Thursday, June 24, 2010

Metadata standards

For the truly nerdy (obsessive?) librarians in my reader base, here is the best article/chart/explanation of metadata standards I have ever seen. I actually got goose bumps. Click here for the full article and high res versions of the image.

Nerdy stereotypes

This is not entirely library related, but I found it fascinating. A group of seventh graders were asked to draw what they thought a typical scientist looked like. Then they were taken on a field trip...see the results here.

Tuesday, June 15, 2010

The eBook problem in libraries

Ebooks borrowed from libraries? It sounds intuitive, right? I can stream video online at Hulu and Netflix, so it should be a given that I could borrow digital content from my library. The concept is solid and perfectly executable. The problem? Vendors. Read a great blog post about Overdrive frustration by David Lee King here.

Friday, June 11, 2010

The technology behind preservation

Ever wonder what the librarians at the Library of Congress do to keep Jefferson's books in tip top shape? Well, find the inside scoop here!!

Thursday, June 10, 2010

What happens when old librarians retire?

Here is an interesting article about the age demographics of librarians. This truly is an aging profession.

Wednesday, June 9, 2010

Visual Information

I have found another amazing example of visual information (a concept known to the nerdy as data visualization). Doug McCune has created a map that shows crime in San Francisco as elevation. The higher the peak, the greater the rate of that particular crime. You can see for yourself at his blog.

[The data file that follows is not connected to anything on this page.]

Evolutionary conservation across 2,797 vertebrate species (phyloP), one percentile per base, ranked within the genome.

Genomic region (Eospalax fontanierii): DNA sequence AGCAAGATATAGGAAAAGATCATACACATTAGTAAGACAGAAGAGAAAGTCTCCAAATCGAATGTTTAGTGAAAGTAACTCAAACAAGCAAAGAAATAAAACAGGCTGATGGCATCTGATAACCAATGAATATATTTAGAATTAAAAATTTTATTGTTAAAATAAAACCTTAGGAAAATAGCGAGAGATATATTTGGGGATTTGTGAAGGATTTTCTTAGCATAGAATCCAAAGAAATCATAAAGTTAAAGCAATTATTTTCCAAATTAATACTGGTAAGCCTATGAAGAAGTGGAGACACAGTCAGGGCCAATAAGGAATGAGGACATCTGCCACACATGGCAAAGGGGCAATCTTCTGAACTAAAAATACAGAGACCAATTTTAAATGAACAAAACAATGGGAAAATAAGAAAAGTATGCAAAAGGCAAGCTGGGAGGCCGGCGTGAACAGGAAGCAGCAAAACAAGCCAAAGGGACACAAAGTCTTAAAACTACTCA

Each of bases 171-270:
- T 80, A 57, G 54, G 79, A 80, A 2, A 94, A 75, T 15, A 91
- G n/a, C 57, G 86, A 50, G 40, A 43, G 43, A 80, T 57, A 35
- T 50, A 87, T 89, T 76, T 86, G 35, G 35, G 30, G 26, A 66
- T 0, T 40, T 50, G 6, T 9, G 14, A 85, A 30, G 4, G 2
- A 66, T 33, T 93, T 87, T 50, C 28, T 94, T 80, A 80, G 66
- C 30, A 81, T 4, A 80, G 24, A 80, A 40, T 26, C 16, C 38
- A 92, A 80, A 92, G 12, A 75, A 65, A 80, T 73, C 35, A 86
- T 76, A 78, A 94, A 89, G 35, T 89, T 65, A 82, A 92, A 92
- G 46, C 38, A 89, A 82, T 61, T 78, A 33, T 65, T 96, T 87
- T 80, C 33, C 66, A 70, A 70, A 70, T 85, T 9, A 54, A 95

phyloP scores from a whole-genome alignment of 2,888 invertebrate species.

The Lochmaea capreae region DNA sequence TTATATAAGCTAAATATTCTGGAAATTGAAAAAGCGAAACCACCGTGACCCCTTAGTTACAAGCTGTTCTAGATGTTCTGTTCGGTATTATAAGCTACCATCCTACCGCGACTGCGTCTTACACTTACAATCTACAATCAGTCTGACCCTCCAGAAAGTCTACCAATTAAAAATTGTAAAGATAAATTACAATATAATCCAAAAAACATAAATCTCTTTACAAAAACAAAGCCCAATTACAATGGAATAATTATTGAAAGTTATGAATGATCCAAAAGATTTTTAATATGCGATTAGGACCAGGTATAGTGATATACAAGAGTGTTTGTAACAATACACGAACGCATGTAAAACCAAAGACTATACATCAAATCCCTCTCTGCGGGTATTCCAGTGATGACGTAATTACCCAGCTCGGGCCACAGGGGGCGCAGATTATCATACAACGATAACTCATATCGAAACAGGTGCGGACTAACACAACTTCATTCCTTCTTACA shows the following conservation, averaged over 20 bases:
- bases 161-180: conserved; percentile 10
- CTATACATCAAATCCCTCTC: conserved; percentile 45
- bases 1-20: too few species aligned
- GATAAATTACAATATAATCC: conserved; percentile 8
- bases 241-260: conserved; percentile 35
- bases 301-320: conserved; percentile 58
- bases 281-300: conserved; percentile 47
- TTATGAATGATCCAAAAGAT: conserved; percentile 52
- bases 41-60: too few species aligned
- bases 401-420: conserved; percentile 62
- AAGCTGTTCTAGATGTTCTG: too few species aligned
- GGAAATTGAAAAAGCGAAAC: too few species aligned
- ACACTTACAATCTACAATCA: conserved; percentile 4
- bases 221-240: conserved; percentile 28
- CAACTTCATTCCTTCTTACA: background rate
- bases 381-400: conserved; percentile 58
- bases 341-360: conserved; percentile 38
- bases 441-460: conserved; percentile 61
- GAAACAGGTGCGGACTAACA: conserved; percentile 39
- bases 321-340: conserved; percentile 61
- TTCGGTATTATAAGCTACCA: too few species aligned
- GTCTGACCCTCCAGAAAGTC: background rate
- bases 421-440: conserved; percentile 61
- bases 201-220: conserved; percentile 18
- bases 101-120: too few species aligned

Besides being generally awesome, why is this so important?

Human beings process visual information faster than they process any other method of communication. How often do you look at the icons on your desktop and actually read what program they open? Probably rarely. Your brain attaches meaning to the image and acts accordingly. Companies have long understood this and work hard to establish a distinct logo that represents and becomes synonymous with their product. Think about the Starbucks siren, the Nike whoosh, the Apple apple, or the BMW propellers. Even if you didn’t know that the woman on the Starbucks logo is a siren, you know exactly what she looks like, what she represents, and, probably, what her coffee tastes like.

If this is the way our brain works, why do information professionals not take advantage of this more regularly? As providers of information, we should probably be doing more. However, as traditionalists, we do not know how. When we think of information whether on your computer screen or on physical paper, we think of words first. This bias is why I have a traditional blog format and not a visual one such as tumblr. In a world where those who can get the most information the fastest are the most productive and most powerful, I think our profession should embrace visual information. Unfortunately, we have no idea how and partnerships with the business world will be vital in moving us along.

I leave you with my favorite use of visual information--a pie chart of bars and a bar graph of pies via How I Met Your Mother:

Wednesday, June 2, 2010

QR Codes in books...could this be the future of publishing?

A new version of Jules Verne's Around the World in 80 Days has been published, complete with QR codes that take the reader to websites that provide sidenotes or historical information. Could this be the future of publishing? Is context as important as content in fiction works? Nonfiction?

Read the Gizmodo article here.

Tuesday, June 1, 2010

Thumb prints to check out library books?

Amazing technological innovation or unnecessary invasion of privacy?

Read the article here.

Interactive World Map!

This website is not exactly library related, but it presents fascinating visual representations of information about the world, including GDP, illiteracy, religion, and barbecue festivals. Have fun!